"The focus of the workshop was on the demonstration stage of the technology innovation cycle. Current policies do not adequately address the private sector’s inability to overcome the demonstration "valley of death" for new energy technologies. Investors and financiers fear that the technology and operational risks at this stage of the cycle remain too high to justify the level of investment to build a commercial-sized facility."

 

 

Babcock & Wilcox Photo

December 2010

Tranforming the Energy Economy: Options for Accelerating the Commercialization of Advanced Energy Technologies—Framing Statement

Report

By Laura Diaz Anadon, Assistant Professor of Public Policy; Associate Director, Science, Technology, and Public Policy Program; Co-PI, Energy Technology Innovation Policy research group, Erik Mielke, Former Research Fellow, Energy Technology Innovation Policy research group, 2010–2011, Henry Lee, Director, Environment and Natural Resources Program, Matthew Bunn, Professor of Practice; Co-Principal Investigator, Project on Managing the Atom and Venkatesh "Venky" Narayanamurti, Benjamin Peirce Professor of Technology and Public Policy; Professor of Physics, Harvard; Director, Science, Technology, and Public Policy Program; Co-Principal Investigator, Energy Technology Innovation Policy research group

"There is broad political consensus that the current energy system in the United States is unable to meet the nation's future energy needs, from the security, environment, and economic perspectives. New energy technologies are required to increase the availability of domestic energy supplies, to reduce the negative environmental impacts of our energy system, to improve the reliability of current energy infrastructure (e.g., smart grid, energy storage), and to increase energy efficiency throughout the economy."

 

 

April 2010

DOE FY 2011 Budget Request for Energy Research, Development, Demonstration, and Deployment: Analysis and Recommendations

Report

By Laura Diaz Anadon, Assistant Professor of Public Policy; Associate Director, Science, Technology, and Public Policy Program; Co-PI, Energy Technology Innovation Policy research group, Matthew Bunn, Professor of Practice; Co-Principal Investigator, Project on Managing the Atom, Gabe Chan, Research Fellow, Energy Technology Innovation Policy research group, Melissa Chan, Former Research Fellow, Energy Research, Development, Demonstration & Deployment Policy Project, Energy Technology Innovation Policy research group, January 2009–December 2010, Kelly Sims Gallagher, Senior Associate, Energy Technology Innovation Policy research group, Charles Jones, Former Associate, Energy Technology Innovation Policy research group, 2011–2013; Former Research Fellow, Energy Technology Innovation Policy research group, 2008–2010, Ruud Kempener, Former Research Fellow, Energy Technology Innovation Policy research group, 2009–2011, Audrey Lee, Former Research Fellow, Energy Technology Innovation Policy research group, 2009–2011 and Venkatesh "Venky" Narayanamurti, Benjamin Peirce Professor of Technology and Public Policy; Professor of Physics, Harvard; Director, Science, Technology, and Public Policy Program; Co-Principal Investigator, Energy Technology Innovation Policy research group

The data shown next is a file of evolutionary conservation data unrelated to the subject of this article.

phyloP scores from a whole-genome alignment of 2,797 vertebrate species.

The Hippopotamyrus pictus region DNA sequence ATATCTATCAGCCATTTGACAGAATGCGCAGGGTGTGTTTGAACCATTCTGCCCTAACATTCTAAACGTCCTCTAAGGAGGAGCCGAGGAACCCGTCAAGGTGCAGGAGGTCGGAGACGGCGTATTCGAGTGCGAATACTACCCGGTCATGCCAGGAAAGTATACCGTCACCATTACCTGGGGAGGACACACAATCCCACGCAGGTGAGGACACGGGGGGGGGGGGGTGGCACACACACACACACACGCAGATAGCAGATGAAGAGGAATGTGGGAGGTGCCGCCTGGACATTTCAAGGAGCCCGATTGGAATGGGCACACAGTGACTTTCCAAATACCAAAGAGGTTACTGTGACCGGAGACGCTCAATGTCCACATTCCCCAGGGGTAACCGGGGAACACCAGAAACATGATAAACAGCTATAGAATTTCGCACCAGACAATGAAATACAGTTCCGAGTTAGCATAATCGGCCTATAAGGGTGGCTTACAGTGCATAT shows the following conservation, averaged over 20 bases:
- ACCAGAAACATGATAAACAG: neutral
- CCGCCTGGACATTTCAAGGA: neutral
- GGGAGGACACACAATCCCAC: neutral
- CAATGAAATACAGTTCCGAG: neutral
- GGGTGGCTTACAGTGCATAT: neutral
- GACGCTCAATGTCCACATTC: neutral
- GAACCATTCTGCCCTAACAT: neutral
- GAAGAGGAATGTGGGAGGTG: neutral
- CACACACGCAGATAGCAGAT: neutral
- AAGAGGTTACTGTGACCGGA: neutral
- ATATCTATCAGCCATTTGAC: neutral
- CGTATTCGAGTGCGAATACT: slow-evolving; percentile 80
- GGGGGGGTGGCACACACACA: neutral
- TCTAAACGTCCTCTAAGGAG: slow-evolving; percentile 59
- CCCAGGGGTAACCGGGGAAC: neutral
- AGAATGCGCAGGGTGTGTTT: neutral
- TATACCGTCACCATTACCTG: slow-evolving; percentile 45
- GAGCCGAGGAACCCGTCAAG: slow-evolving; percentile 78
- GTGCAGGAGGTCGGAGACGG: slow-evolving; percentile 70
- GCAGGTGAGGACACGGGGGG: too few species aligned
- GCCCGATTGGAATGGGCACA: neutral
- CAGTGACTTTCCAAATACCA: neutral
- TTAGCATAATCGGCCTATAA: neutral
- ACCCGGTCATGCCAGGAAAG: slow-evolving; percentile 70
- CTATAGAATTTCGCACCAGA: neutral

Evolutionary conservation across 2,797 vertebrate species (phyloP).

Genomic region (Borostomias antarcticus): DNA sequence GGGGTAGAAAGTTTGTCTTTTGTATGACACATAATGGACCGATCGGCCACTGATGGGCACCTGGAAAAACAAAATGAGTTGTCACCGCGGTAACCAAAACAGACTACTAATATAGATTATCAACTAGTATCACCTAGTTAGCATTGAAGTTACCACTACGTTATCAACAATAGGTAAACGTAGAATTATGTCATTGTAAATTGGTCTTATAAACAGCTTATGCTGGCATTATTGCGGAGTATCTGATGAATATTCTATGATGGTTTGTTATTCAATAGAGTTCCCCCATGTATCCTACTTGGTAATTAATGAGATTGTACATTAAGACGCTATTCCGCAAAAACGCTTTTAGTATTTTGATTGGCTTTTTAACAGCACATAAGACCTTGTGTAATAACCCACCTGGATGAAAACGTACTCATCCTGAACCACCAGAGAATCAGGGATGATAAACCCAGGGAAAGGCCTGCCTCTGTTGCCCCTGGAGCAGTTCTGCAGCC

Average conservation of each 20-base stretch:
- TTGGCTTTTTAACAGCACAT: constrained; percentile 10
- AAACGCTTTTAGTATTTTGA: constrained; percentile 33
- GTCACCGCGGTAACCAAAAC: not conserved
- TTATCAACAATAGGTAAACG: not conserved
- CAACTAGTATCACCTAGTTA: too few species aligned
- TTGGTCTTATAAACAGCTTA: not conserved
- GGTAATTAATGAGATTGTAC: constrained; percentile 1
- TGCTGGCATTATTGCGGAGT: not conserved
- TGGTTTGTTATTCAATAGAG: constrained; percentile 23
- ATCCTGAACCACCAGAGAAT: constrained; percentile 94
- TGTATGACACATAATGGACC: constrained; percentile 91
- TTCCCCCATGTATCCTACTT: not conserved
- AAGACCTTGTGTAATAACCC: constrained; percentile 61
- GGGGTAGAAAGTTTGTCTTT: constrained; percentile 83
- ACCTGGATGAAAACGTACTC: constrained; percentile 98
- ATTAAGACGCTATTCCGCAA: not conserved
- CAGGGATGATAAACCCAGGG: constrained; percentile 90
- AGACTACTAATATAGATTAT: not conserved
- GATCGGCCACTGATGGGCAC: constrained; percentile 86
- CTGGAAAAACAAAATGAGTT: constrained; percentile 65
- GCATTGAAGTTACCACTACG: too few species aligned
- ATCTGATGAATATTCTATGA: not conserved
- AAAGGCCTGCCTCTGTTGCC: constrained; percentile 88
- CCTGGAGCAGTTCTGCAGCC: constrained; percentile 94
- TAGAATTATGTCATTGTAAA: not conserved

This analysis provides an overview the Department of Energy's fiscal year 2011 energy research, development, demonstration, and deployment (ERD3) budget proposals, and lays out actionable recommendations to strengthen the effort.  Overall, the report concludes that the 7 percent requested increase in applied energy research, development, and demonstration funds, while welcome in a time of budget stringency, remains well short of the sustained investment likely to be needed to meet the energy demands of the 21st century.